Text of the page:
The grid democratizes and yet governs the parts to serve a goal. The grid, by defining a space, always has a purpose and a function. The human social animal, living in the age of the networked grid, is free to roam and mingle with other socially in the cyberspace, an imaginery manifestation of the grid like network structure, and yet also subservient to the necessities of the paradigm in order to participate. As in Rem Koolhaas' notion of the Generic City, a form of urban space left over when the majority of the population enters and engages in cyberspace, our mingling with others are increasingly mediated by images and technologies, the physicality of communicating face to face takes on more effort and drama in today rigidly defined sites of engagement: the bar, the restaurant, the mall etc, with less and less "free" space for the loitering public. In a way the urban space of today, whether it is the city grid or the grid of the cyberspace, impose another form of rigidity to social engagement, our social initiation is modulated and mediated by technology. It is therefore a need to "hype" up the existing physical space as a way to creat a dramatic, hyper arena for social engagement and possibilities.
Cinematic Objective - Ballroom ONE
Ballroom One is a restart and reboot of the initial social structure but trangress its symbolic meaning to create a spatiality that truely "works" with networked and virtual spaces.
Apart from the existing function of a dance and social function hall, the ballroom is equiped with structure for mediated images of the same space and the networked space outside, so that people will no need to go elsewhere if they feel the need to enter the net again, yet the more important "hyper" element is the mediated image of the same ballroom space and of the participants themselves on holographic screens, so that people are constantly or randomly seeing each other and themselves in their own images and the real physical other. Still following the important ditum of the ballroom: a place to see and be seen, the mediated imagery can be programmed to emitt images of self and others dictated by participants behavior, number or other conditions. Thus the awareness of others and self is heightened with infinite reflectivity and narcissistic potentials.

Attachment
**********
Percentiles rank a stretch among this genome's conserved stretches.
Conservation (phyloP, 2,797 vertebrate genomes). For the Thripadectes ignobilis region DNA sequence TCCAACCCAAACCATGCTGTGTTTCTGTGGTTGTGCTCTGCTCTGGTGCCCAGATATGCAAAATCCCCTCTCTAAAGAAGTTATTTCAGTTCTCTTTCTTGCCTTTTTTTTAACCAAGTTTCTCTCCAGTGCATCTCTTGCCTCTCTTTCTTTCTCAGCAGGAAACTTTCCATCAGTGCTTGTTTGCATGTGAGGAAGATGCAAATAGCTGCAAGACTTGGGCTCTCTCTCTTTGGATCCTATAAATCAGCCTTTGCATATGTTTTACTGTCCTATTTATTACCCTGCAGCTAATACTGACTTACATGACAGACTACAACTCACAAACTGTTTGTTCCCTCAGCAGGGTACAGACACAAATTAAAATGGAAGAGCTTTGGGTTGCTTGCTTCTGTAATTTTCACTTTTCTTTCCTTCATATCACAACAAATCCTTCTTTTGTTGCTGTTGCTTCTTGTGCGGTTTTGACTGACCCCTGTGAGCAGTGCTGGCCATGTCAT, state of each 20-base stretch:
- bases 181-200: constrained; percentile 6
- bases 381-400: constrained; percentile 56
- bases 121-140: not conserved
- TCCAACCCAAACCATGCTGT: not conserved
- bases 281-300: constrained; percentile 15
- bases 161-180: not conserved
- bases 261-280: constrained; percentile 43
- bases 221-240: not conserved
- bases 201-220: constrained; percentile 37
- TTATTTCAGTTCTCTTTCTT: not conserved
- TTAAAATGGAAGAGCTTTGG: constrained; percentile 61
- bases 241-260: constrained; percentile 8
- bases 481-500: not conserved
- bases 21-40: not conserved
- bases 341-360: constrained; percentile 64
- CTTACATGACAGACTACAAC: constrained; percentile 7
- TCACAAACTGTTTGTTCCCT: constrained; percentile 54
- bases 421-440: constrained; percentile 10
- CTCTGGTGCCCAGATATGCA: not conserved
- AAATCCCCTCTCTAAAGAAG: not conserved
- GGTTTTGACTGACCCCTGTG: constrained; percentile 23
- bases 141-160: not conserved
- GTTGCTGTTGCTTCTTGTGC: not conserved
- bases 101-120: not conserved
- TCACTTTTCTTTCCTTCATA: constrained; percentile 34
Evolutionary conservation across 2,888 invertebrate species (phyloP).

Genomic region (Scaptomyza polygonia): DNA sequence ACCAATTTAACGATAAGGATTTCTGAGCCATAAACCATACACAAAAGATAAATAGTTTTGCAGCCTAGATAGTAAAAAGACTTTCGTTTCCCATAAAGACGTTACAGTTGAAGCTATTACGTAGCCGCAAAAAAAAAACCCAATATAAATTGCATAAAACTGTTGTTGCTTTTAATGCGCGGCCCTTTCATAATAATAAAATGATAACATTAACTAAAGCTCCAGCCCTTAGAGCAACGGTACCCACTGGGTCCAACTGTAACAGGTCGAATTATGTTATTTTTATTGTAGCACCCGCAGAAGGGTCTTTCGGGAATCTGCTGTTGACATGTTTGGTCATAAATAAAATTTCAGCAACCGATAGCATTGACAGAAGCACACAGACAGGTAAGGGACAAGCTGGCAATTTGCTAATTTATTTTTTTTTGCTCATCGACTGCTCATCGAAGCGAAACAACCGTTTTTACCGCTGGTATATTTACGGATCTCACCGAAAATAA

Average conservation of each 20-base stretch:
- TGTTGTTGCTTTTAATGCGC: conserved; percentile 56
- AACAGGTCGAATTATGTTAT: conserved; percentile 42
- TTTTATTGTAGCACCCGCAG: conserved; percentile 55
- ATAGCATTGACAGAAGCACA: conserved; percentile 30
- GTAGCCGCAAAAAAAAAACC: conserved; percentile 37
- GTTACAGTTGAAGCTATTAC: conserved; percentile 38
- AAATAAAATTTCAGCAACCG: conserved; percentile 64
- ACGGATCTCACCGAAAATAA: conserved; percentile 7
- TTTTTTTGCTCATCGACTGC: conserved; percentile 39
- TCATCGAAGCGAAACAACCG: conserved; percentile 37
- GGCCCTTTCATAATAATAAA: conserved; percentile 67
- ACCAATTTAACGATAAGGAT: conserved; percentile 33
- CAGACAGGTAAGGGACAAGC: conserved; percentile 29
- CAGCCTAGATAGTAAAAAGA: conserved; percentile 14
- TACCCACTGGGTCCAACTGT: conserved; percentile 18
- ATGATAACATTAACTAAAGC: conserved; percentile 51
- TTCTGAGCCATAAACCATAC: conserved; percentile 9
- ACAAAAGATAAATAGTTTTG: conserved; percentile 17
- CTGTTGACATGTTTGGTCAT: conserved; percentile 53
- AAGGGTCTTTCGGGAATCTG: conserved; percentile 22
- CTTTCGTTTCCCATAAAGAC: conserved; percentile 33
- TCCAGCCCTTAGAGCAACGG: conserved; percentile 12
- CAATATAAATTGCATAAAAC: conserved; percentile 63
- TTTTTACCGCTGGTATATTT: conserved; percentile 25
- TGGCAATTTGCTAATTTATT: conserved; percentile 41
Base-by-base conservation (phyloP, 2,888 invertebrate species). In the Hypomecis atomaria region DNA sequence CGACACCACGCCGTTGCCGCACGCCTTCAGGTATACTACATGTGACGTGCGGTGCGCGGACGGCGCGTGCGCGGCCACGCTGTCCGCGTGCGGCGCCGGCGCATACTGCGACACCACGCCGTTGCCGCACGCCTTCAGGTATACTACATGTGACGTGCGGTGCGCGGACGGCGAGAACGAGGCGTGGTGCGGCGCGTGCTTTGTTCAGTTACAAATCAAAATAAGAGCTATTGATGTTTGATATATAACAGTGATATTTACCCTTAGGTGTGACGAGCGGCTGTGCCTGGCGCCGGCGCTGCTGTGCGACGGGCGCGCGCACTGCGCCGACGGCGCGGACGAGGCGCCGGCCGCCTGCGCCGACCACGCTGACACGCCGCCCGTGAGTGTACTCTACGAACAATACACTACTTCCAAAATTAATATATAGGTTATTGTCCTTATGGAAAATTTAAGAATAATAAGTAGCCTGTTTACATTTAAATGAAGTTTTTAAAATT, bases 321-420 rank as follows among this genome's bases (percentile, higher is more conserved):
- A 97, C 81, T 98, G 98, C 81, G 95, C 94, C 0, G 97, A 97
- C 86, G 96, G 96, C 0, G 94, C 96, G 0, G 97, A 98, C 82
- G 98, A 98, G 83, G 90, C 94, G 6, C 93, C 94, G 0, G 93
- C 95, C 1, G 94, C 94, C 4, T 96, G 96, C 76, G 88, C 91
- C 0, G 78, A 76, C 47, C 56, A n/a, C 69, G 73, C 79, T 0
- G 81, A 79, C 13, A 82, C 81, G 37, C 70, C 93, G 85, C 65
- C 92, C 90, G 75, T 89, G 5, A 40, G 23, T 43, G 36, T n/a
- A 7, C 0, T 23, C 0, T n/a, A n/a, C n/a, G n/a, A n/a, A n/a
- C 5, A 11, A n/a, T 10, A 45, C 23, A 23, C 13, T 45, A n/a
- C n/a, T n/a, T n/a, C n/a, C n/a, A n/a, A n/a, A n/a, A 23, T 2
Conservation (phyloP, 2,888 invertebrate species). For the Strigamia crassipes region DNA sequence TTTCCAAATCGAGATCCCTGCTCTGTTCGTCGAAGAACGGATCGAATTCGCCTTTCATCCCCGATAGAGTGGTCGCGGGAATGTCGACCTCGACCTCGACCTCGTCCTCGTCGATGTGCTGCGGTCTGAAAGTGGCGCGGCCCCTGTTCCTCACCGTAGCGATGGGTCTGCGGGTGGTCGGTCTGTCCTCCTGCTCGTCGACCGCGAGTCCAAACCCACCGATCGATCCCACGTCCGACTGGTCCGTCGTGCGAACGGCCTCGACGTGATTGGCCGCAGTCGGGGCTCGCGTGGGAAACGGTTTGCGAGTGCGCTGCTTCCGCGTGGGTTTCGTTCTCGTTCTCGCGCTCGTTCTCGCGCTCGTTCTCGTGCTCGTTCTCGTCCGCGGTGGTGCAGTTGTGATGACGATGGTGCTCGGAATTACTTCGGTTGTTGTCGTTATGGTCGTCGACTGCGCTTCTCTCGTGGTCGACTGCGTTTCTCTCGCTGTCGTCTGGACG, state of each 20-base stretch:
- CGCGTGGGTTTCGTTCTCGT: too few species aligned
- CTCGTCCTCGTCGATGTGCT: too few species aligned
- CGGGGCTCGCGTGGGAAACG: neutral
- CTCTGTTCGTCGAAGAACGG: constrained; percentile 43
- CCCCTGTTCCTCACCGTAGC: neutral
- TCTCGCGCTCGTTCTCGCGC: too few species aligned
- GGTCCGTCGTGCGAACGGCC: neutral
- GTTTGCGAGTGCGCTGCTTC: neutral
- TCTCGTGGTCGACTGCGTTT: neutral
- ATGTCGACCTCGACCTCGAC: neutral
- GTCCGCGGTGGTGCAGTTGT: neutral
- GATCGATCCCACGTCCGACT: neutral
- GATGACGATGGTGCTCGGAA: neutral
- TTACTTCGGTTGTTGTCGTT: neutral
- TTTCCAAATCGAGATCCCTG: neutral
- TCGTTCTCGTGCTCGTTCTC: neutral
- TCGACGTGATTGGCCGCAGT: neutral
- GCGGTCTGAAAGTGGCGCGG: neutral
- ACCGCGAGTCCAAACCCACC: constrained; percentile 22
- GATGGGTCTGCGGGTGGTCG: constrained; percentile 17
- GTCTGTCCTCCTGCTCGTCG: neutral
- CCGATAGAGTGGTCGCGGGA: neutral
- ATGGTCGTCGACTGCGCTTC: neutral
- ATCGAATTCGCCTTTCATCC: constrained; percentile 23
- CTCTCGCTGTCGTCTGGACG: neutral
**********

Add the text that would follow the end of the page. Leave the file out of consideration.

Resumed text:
The formality of the ballroom is also subverted by the changing configuration of the bar slabs and the screen slabs, the rigidity of the shell and its implied social structuralism is contrasted with the fluidity of the modulated screens and changing shapes and form of the slabs. The slabs with holographic screens become a cognitive modulator, heightening self awareness, self consciousness and the visuality of others, the strict function of the ballroom space dissolves with merging function of gallery, bar, installation space, performance space, dance hall, cyber cafe, game hall and spaces that encourage hyper social activities.
The Ballroom is a primary site of social engagement and social initiation for a sector of society. The formality of the architectural space almost commands a formality in dress code and behaviour. The social dance, apart from a process of socialization, is also a rigid symbolic ritual in communicating class status, gossips and relevant information for interested parties.
The Neo-Classical space is symbolic of the social structure of a society set up for many centuries. It is precisely this backdrop of a space of classical convention that makes the watching of the film 2001 A Space Odyssey so striking a cinematic spatial experience.
Towards the end of astronaut David Bowman's journey, he was invited by the alien species to live out the rest of his life in a place constructed from information derived from his mind. Yet the way his room is set up and lighted is a masterstroke of cinematic mise en scene that it makes for lasting impression, as if the ground lit room has a story all on its own. There is of course no explanation why it is that way, the setting fully allows the imagination of director Stanley Kubrick and the viewers to implicate its meaning, and created a potentially rich spatial narrative simply by juxtaposition of a classical space with the grid like, white washed, sanitized modernist lighting. The immediate meaning cannot be ignored, that any notion of the future and of technology cannot be meaningful without the juxtaposition of a historicity as backdrop. When projecting an image of the future, the film constantly remind us where we have come from. And in this scene, where David Bowman came from too.